Vector field

  • Thread starter jem05
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  • #1
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i need a vector field on S^2 that vanishes at 1 point. there was a thread like this here, but the answer was ((v1/1+x^2),(v2/1+y^2)) and i really dont see how this vanishes at a point although i do get it intuitively.
My professor hinted that i should take a non zero vector fiels in S^2 x R^2 pull it back by streographic projection via the north pole, then represent it by the south pole chart.
ca someone help me understand this.
thank you
 

Answers and Replies

  • #2
quasar987
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Take any smooth nonvanishing vector field V on R² ([itex]\partial / \partial x[/itex] for instance). Because streographic projection via the north pole is a diffeomorphism, the pushfoward of V by the streographic projection via the north pole is a nonvanishing smooth vector field on S²\{south pole}. Now write that vector field in terms of the basis induced by stereographic projection via the south pole and notice/show that extending your vector field to all of S² by setting it equal to 0 at the south pole gives a smooth vector field on S² vanishing at only one point.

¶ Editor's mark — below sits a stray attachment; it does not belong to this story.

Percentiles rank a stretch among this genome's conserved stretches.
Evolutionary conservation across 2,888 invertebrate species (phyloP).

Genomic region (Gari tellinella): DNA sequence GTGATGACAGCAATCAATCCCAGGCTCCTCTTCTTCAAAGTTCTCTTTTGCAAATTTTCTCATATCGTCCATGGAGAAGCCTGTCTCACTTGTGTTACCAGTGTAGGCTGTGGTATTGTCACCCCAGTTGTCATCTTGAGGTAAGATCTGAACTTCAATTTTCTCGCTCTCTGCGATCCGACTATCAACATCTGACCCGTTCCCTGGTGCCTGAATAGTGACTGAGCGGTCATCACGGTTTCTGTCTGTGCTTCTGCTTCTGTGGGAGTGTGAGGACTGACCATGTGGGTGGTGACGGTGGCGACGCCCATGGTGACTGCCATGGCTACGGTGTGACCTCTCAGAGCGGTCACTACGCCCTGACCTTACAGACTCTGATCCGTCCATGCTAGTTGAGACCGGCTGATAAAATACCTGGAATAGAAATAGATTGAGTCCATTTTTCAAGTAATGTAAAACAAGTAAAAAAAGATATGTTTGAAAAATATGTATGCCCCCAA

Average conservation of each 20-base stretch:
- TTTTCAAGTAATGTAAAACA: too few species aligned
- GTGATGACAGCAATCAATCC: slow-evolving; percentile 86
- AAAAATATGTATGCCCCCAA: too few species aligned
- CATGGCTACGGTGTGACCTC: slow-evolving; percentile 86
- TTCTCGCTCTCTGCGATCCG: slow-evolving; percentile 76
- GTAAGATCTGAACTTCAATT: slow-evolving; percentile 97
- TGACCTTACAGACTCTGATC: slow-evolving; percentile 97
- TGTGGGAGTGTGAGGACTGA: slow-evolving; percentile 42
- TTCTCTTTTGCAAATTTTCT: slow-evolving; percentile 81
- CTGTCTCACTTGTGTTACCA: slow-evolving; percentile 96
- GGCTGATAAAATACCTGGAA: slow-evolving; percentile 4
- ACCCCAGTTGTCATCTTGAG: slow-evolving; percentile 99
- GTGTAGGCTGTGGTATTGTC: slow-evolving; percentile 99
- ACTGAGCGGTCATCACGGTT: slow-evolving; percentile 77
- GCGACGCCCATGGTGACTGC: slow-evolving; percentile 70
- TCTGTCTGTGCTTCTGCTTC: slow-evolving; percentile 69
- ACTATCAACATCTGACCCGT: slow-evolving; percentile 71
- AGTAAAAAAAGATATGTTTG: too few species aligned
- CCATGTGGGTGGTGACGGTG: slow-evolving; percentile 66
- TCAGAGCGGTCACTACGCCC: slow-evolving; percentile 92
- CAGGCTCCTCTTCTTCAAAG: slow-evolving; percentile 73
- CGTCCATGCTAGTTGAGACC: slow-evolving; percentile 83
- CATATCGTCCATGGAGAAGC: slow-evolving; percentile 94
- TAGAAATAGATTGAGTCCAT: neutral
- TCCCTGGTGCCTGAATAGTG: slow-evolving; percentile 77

• #3
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thank you that was very helpful!
 

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